Movement has always been a driving force in my life. I have enjoyed challenging myself motorically from as early as I can remember myself, and training in various forms of physical activity, from gymnastics and dance to Aikido and Yoga, has always made me feel good. Thus, after graduating from law school at the Hebrew University of Jerusalem and becoming a lawyer, I decided to follow my heart, and I studied dance-movement (psycho)therapy in the University of Haifa.
Several years of work with children with neurological disorders and the wish to improve treatment, led me back to school to complete my Masters and PhD in motor control in the University of Michigan School of Kinesiology. Experiencing the therapeutic impact of movement on both myself and my clients, and wanting to understand ‘how does it work’, I continued with two postdoctoral fellowships: in affective neuroscience at the Molecular and Behavioral Neuroscience Institute, and in brain-behavior interactions in infancy at the Center for Human Growth and Development, both at University of Michigan. This background enabled me to develop my unique interdisciplinary research interest in movement-emotion interaction and its underlying brain mechanisms, behavioral expressions, and therapeutic applications. Through this research, I aim to strengthen and expand our knowledge regarding the theoretical basis for movement-based interventions, and to provide the scientific approval and evidence-based data for their effects. This research is the topic of my TEDx talk: How your Body Affects your Happiness, which has over 290,000 views, and my 2016 paper which was chosen by the Israeli business newspaper ‘The Marker’ as one of the 26 most inspiring studies of the year.
To further contribute to the advancement of the motion-emotion interaction field, I volunteered to serve as a member of the American Dance Therapy Association Research committee, as the main editor of The Academic Journal of Creative Arts Therapies, and as the lead editor of Frontiers in Psychology research topic: ‘The state of the art in creative arts therapies’.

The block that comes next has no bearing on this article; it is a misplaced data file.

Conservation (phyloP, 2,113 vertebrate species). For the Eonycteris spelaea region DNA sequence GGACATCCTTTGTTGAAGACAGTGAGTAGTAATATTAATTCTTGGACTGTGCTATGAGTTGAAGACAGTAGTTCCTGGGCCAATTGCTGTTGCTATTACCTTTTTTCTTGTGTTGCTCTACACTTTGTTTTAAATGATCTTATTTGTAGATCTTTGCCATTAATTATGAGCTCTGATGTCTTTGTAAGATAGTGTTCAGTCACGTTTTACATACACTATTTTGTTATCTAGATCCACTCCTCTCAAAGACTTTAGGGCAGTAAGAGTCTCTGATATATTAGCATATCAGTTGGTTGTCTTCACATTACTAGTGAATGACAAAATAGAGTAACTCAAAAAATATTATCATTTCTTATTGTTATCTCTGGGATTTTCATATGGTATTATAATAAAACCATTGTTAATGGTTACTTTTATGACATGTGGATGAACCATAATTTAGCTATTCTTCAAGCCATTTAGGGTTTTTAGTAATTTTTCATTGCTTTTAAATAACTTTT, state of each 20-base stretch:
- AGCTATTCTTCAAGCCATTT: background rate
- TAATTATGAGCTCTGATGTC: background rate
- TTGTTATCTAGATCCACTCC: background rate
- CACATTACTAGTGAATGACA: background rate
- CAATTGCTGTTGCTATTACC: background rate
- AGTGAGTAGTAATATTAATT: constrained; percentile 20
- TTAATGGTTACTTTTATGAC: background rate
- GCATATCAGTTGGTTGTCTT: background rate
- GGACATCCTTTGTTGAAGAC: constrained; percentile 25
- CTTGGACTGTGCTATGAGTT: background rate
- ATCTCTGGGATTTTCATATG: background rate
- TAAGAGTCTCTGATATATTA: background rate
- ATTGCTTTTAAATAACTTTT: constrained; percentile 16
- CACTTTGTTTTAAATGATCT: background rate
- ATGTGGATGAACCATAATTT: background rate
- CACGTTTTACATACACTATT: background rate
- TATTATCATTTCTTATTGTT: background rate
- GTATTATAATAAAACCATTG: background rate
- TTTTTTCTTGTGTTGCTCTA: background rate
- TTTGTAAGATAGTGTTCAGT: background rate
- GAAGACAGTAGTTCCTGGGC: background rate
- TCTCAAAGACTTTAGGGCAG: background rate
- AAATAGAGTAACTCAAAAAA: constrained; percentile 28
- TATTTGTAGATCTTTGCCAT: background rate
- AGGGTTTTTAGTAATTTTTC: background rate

During the past two years, in parallel to my academic work, I devoted my time and energy to study in-depth and become certified as an expert in two movement approaches: Laban/Bartenieff Movement System (LBMS), and the Anat Baniel Method: Neuromovement.
LBMS is a method for describing, analyzing, interpreting and understanding human movement, its complexity, and its interactions with other aspects of life. This body of knowledge is an important base and a valuable tool for any movement-related application such as research or therapy and will serve me well in my future movement-related endeavors.
The Anat Baniel Method: Neuromovement is a method for increasing neuroplasticity and upgrading the brain’s function through movement. This method is based on the Feldenkrais Method and the nine essential principles for its application that Anat Baniel has defined and refined. Being impressed with the overwhelming success of practitioners of this method to improve the condition of people suffering from various neurological disorders, and because its hypothesized underlying brain mechanism is consistent with my scientific approach to movement and with neuroscience findings, I have decided to invest more of my time in it: I am planning to become a practitioner and open a clinic in 2020, once I finish my specialization in working with children with special needs, as well as engage in research that will investigate this method to scientifically explain and demonstrate its effectiveness and neurophysiological underpinnings.